August 20, 2016
"This a not a social gathering. This group is designed for problem solving. We talk about things that many of us haven't even shared with our families. There is no pity or shame given here. There is only compassionate understanding and genuine support. Here, at these meetings, we provide each other with the tools, the courage, we vets need to live our everyday lives." Roger ReynoldsAs a young U.S. Marine in the late 1960s, Roger Reynolds, of Ottawa, fought for his country in the jungles of Vietnam.
"The time I spent in Vietnam turned me into a crazed, heartless killer," admitted Reynolds.
"I caused a lot of death and destruction while I was over there and, on Valentine's Day, 1969, I shot and killed my best friend during a night fight in the jungle. That mission — my buddy's death — has become my eternal nightmare. I know it will never leave me."
With little memory of his last days in Vietnam, Reynolds came home to La Salle County — like many returning combat servicemen and women — suffering from post-traumatic stress disorder.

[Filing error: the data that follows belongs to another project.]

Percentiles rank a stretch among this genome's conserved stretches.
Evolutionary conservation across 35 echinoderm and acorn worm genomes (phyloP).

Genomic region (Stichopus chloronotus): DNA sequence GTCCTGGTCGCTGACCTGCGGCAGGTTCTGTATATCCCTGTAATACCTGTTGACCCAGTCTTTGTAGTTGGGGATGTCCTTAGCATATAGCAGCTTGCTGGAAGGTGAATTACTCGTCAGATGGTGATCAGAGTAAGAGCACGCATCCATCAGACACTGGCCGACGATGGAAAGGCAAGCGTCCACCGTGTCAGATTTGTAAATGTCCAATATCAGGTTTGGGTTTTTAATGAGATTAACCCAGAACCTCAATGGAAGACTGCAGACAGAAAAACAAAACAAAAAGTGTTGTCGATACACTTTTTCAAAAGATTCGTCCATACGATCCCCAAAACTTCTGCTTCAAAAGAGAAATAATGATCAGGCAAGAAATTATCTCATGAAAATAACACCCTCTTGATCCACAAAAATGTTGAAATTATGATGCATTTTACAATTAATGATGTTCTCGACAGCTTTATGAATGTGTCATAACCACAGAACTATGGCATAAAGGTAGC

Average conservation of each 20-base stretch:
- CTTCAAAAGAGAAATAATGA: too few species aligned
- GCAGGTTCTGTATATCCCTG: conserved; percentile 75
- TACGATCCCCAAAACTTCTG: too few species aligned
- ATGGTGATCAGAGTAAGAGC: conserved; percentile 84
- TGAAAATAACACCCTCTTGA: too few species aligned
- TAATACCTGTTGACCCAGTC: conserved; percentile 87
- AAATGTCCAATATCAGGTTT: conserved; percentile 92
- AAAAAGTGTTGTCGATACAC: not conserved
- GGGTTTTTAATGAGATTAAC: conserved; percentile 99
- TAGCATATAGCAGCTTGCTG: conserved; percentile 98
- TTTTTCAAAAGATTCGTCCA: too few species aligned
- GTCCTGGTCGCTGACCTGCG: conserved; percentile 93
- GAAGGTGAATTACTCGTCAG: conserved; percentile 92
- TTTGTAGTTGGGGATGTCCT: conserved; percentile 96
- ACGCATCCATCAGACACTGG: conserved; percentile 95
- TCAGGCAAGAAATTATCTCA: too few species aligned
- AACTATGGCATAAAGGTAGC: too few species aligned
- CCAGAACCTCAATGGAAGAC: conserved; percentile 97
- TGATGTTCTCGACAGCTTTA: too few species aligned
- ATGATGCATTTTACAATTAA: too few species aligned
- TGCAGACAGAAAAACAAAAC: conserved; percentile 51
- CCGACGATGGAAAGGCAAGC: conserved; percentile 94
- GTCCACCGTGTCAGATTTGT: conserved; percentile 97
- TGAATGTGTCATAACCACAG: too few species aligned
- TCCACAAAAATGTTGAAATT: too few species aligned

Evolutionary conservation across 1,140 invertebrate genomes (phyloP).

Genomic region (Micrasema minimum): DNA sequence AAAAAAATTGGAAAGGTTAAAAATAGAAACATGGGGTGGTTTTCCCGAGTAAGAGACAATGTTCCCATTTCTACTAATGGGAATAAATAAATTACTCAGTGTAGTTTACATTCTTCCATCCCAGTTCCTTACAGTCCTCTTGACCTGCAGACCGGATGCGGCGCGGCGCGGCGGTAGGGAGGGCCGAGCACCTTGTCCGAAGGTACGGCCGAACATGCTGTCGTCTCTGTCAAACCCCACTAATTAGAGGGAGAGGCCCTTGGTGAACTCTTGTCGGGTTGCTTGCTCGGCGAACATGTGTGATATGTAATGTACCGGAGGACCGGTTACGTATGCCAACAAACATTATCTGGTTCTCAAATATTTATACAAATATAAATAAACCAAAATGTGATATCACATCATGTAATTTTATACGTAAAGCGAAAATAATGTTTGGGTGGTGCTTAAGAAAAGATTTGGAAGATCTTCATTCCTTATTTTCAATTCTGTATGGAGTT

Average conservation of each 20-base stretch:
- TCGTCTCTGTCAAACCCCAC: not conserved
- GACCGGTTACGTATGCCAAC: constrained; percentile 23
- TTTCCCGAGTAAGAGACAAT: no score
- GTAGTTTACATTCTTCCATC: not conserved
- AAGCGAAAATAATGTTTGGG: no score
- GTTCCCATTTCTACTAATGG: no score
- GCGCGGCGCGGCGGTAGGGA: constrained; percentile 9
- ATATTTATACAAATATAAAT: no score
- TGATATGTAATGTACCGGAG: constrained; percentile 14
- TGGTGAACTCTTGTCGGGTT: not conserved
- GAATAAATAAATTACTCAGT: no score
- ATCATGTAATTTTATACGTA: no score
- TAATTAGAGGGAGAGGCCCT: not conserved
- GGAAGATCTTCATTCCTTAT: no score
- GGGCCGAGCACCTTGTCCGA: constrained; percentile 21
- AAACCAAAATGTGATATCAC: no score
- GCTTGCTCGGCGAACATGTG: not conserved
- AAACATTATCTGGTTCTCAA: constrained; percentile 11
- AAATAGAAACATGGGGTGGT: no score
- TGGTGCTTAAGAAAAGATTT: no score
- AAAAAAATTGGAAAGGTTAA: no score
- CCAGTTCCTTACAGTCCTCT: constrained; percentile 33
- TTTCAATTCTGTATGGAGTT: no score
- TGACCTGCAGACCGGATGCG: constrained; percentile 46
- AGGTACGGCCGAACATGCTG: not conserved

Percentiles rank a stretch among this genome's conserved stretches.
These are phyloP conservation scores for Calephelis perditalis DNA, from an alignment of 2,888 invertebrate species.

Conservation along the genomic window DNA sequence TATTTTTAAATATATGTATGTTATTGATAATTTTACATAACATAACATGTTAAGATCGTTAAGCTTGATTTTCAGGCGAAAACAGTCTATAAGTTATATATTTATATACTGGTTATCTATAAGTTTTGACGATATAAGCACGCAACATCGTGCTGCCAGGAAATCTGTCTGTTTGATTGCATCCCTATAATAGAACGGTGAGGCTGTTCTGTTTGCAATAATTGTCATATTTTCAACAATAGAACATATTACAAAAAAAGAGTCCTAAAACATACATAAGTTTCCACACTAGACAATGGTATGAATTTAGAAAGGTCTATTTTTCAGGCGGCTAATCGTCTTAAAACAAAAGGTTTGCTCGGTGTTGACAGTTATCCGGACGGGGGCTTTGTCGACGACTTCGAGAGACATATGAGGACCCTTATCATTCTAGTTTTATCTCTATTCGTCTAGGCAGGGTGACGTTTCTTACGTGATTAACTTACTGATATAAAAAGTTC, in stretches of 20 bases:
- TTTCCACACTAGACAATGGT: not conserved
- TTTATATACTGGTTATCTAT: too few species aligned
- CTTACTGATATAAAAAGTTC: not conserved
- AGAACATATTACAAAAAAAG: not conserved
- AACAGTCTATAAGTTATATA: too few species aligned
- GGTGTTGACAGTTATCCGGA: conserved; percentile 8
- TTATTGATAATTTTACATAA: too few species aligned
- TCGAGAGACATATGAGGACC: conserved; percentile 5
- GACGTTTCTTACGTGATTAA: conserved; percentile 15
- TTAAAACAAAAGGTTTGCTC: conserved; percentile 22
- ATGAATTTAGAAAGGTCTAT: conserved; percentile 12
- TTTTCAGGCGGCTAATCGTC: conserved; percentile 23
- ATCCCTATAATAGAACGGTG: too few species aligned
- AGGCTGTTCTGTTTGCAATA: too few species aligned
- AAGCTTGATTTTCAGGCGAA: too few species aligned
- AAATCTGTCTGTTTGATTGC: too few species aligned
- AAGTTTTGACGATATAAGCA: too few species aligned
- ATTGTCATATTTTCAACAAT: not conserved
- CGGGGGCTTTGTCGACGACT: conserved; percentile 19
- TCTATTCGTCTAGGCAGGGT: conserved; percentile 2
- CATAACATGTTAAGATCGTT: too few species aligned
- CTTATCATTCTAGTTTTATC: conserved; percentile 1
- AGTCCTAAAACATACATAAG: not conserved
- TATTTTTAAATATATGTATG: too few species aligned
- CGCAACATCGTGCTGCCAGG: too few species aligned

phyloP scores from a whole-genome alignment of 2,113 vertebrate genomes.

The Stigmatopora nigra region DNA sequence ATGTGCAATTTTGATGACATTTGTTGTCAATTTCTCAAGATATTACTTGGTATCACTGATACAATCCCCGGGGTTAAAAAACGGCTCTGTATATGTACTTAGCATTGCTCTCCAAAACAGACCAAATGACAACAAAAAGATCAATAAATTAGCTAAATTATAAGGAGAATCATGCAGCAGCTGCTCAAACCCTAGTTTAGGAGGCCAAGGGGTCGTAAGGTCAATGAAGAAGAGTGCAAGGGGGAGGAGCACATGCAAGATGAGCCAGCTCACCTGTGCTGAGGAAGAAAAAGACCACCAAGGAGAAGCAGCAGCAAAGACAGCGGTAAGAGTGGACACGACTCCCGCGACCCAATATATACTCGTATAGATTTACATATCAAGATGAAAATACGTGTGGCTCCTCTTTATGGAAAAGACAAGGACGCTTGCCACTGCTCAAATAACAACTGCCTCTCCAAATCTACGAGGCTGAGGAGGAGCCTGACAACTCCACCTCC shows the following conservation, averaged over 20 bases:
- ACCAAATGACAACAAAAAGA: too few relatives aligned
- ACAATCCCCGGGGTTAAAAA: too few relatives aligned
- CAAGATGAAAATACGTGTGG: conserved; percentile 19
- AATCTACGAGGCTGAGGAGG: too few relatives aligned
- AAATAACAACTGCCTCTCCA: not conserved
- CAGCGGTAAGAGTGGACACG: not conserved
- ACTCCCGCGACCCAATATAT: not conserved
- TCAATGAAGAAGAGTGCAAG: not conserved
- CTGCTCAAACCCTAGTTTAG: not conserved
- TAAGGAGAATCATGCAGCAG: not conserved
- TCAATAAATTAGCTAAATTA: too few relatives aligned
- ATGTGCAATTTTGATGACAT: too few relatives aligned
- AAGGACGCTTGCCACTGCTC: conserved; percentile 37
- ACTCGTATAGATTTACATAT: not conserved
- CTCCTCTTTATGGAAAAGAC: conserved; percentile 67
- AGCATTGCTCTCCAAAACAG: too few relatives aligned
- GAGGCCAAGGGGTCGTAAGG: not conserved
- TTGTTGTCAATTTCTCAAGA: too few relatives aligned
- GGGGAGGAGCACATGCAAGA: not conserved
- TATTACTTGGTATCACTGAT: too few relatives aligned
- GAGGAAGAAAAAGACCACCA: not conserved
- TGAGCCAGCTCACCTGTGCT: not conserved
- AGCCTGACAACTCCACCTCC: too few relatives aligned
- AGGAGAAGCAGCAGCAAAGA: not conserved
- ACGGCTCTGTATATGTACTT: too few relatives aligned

Part of his personal salvation came years later, as he helped form a peer-led, community-based group at the Veterans Administration Clinic in Peru for local veterans affected by PTSD.
These days, as a steel-minded leader of that group, Reynolds, 68, fights for the proper mental and physical care of fellow former servicemen with the men themselves and the VA.
At weekly meetings, he is the organizer of discussions that range from personal family problems to medical issues, from recurring nightmares of combat trauma to dark depressions.
In the private gatherings, the veterans share their fears, pain, heartaches and, perhaps most importantly, fellowship.
"I have become my brother's keeper and that is just fine with me."read more here